Oxford,
31
May
2019
|
07:39
Europe/London

County council wants more than 40 new children’s social workers

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Karina Case Study Vid

More than 40 new children’s social care workers are wanted by Oxfordshire County Council - how would you like a job that involves becoming a close and personal part of the lives of children and families who are having a difficult time and setting them on the road to a positive future?

In 2011 there were around 425 children in care in Oxfordshire – now there are around 780, a rise of around 80 per cent. The children’s social care budget in the county has increased annually from £46m in 2011 to £86m this year and will rise up to £95m by 2022/23 – more than doubling in ten years.

Rewarding work

If you’re looking for a change of profession or starting in the world of work and looking for a career – consider the words of Karina Boorer. Her advice is to give some thought to what she describes as her “rewarding” work, in children’s social care in Oxfordshire.

She joined the county council’s Family Solutions team in 2018 and is now encouraging others to become her colleague as the council looks to recruit new social workers to help with the rising number of children entering care – a situation being experienced all over the UK.

Karina, 31, has practiced social care in both her home country of Canada and in Oxfordshire, where she moved with her husband in last year.

She said: “Working with families in the way we do is very intimate and personal. You get to be part of a family’s journey. We seek to empower them and work on their strengths. It’s very challenging but very rewarding. There’s no other profession quite like it. As a professional you are constantly learning, evolving and facing challenges. Every family is so uniquely different and you learn from everyone you deal with. You grow as a professional.

“If you work in children’s social care you will learn so much that you will be able to do any other social care job in your future life because your skills are transferable and can be adapted to any other field. It really does set you up as a professional.

“We often come in to the lives of families when they are in chaos. We come in and they see us as having lots of power. They understandably initially feel scared, judged and defensive. The job is to work with them, build up trust over time, build a strong relationship and break-through and work in partnership with them. When you are able to achieve that partnership, it is an absolutely amazing feeling.

“Once you’ve got past those initial barriers and built a partnership you can help them recognise their strengths and build on them. We put plans in place with them – those plans become that family’s plan. They take ownership and as a result the child and the family’s life starts to improve.

“Concluding a file and saying goodbye to the family is very rewarding. You may never hear from them again because they have made the necessary changes for themselves. Yet for a while you’ve been a very close and personal part of their lives.”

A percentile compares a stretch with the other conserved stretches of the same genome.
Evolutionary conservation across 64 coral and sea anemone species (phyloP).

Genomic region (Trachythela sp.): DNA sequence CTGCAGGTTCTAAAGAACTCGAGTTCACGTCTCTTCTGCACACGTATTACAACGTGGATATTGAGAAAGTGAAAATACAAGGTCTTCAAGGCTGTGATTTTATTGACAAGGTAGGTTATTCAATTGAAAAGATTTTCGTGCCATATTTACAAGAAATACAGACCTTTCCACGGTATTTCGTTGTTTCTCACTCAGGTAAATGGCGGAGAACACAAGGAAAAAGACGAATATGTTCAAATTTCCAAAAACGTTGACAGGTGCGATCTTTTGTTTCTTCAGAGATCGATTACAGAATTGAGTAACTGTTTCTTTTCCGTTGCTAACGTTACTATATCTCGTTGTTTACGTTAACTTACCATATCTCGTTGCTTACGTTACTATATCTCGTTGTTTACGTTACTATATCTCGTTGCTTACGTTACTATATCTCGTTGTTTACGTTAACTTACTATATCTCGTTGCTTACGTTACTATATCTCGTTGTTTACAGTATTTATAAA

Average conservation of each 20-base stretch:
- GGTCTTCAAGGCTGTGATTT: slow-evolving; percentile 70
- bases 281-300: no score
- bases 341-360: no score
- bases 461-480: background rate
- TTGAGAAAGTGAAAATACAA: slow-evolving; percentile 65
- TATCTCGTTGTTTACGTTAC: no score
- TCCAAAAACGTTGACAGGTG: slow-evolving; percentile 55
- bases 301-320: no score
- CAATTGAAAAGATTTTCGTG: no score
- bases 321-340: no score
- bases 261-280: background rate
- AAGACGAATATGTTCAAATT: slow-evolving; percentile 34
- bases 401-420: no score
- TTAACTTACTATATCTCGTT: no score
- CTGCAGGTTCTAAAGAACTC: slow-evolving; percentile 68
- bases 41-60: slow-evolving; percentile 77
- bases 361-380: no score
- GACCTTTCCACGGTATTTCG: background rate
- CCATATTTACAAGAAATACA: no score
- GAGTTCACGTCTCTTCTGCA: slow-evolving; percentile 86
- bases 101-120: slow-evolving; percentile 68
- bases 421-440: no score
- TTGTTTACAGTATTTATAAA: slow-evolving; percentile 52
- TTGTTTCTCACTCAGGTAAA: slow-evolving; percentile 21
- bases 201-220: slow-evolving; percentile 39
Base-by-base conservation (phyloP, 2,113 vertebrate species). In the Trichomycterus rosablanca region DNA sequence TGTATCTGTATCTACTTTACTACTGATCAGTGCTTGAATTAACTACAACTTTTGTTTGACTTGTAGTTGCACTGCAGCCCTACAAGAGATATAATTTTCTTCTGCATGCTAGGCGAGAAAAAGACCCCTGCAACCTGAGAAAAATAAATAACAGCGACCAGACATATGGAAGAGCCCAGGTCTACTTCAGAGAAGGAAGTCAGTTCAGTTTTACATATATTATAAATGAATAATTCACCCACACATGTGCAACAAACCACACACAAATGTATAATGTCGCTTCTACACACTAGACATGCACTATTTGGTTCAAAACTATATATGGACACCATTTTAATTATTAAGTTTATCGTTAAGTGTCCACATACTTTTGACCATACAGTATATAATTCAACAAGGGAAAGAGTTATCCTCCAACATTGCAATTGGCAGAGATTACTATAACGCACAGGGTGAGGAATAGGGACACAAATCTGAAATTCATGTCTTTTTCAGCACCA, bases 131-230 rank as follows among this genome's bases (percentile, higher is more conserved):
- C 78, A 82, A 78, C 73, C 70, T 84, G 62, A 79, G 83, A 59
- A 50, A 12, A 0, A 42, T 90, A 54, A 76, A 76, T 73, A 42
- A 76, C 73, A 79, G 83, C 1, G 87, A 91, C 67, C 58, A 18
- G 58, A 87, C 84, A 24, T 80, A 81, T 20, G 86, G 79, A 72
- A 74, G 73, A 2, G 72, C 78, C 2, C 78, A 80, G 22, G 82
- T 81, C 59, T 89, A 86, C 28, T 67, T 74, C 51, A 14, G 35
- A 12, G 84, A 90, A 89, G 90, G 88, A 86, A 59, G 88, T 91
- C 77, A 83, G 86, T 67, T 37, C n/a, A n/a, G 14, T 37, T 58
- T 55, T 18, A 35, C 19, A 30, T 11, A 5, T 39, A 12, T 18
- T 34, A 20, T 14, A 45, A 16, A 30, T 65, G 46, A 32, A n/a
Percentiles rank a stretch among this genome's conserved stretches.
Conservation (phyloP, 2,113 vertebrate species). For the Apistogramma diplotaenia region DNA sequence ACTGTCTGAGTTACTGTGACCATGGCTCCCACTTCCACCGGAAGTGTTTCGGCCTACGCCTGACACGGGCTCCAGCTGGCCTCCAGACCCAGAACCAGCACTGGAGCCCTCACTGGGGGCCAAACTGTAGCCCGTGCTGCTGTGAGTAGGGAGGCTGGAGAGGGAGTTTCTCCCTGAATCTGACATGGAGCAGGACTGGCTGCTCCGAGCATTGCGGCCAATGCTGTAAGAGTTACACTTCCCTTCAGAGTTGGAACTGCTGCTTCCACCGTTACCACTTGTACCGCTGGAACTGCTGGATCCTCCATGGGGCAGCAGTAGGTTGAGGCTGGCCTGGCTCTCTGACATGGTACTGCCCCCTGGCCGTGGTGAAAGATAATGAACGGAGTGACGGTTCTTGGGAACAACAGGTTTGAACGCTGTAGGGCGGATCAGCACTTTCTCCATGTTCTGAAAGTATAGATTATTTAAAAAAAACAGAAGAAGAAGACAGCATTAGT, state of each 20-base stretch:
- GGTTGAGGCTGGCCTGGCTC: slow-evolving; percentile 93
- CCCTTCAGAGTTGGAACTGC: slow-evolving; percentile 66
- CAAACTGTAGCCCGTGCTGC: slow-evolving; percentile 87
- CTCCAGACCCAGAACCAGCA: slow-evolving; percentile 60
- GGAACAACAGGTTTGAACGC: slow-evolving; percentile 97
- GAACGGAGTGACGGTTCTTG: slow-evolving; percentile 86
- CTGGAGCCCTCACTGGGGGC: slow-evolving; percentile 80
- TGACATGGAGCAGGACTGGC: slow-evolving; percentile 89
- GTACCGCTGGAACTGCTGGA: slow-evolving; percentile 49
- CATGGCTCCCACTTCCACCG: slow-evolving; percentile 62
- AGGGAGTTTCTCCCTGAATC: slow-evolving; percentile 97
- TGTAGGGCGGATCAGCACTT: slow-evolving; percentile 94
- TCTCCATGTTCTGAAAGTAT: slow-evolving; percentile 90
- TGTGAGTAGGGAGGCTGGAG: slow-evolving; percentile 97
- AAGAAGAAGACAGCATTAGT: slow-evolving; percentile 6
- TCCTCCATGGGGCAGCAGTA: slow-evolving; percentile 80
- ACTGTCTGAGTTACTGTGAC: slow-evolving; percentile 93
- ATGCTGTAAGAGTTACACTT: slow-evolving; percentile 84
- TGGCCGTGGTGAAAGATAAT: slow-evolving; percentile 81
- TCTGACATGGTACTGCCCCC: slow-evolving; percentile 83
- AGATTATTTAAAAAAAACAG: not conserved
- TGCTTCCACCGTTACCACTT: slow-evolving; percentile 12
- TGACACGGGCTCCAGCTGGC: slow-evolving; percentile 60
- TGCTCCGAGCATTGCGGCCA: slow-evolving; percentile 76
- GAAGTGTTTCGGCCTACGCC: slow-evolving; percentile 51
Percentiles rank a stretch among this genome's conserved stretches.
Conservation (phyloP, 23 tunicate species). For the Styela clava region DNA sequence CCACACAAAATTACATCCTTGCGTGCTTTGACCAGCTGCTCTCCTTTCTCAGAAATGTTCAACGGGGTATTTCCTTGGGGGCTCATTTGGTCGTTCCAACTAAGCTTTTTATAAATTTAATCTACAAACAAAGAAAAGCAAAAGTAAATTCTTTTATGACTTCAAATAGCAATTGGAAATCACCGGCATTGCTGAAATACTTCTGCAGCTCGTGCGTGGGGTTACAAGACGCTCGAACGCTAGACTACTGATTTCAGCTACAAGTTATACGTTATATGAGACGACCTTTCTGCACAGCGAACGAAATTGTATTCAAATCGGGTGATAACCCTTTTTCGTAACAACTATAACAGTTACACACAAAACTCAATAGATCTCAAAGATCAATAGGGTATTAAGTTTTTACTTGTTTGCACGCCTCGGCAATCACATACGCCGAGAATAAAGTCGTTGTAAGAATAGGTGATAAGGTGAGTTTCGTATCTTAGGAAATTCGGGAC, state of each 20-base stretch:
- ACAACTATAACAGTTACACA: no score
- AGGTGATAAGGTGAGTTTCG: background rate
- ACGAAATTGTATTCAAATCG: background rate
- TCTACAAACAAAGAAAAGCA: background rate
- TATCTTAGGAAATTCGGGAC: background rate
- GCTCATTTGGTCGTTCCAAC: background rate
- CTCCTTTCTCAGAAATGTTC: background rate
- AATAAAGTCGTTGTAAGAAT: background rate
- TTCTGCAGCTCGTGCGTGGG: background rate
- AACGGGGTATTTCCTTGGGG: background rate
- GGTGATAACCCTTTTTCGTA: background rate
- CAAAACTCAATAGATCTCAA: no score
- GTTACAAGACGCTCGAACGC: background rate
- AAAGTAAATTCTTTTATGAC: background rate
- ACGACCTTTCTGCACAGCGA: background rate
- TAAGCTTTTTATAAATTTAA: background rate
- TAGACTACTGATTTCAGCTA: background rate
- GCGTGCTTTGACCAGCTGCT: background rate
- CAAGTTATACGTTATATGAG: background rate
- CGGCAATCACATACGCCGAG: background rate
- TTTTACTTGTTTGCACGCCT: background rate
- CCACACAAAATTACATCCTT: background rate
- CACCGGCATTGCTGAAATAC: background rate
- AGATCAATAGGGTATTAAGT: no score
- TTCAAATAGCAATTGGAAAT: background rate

Exciting and challenging

Both in her previous role in Alberta, Canada and in her new role in Oxfordshire Karina is in no doubt what skills a person needs to develop to become a successful children’s social care work. “You need to be flexible. You need to have the ability to prioritise what you need to accomplish in any one week. Urgent things will crop up - but you still have your overall priority for the week. It’s exciting but it does challenge you. You have to be particularly good at time management to deal with all the urgent demands while still having that overall priority for the week as a whole in mind.”

Karina’s most rewarding moment since taking up her job in England is an example of the rewards to be gained by taking up the profession. “There was a child I was working with who was scared to go home and the child was just not able to share the reason with us.

“I spent a great deal of time with the child and the child was eventually able to discuss the physical abuse they were suffering. The child thought that by sharing this information things would get worse. I made sure the child’s story was heard and worked over a long period of time with the mother and wider family and the end result was that the child was no longer afraid to go home. The relationship with the child is the most important of all. We need to work to create a space for children to tell their story. Then we can turn a life around – and in that case we helped the family to succeed. It’s very rewarding.

When asked what she’d say to persuade people to join the ranks of her profession, Karina is very clear: “As a children’s social worker you will have the privilege of working with families to work on their strengths to improve the lives of their children. It’s an amazing profession”.

Dedicated professionals

Lucy Butler, Director for Children’s Services at Oxfordshire County Council, said: “Karina and her colleagues are dedicated professionals who have turned around the lives of many Oxfordshire children and their families. We need more recruits like Karina. I would urge anybody who has considered social care as a profession and thinks they may be suited to give it a go and join our team.”

If you’d like to learn more and consider a role in children’s social care in Oxfordshire check here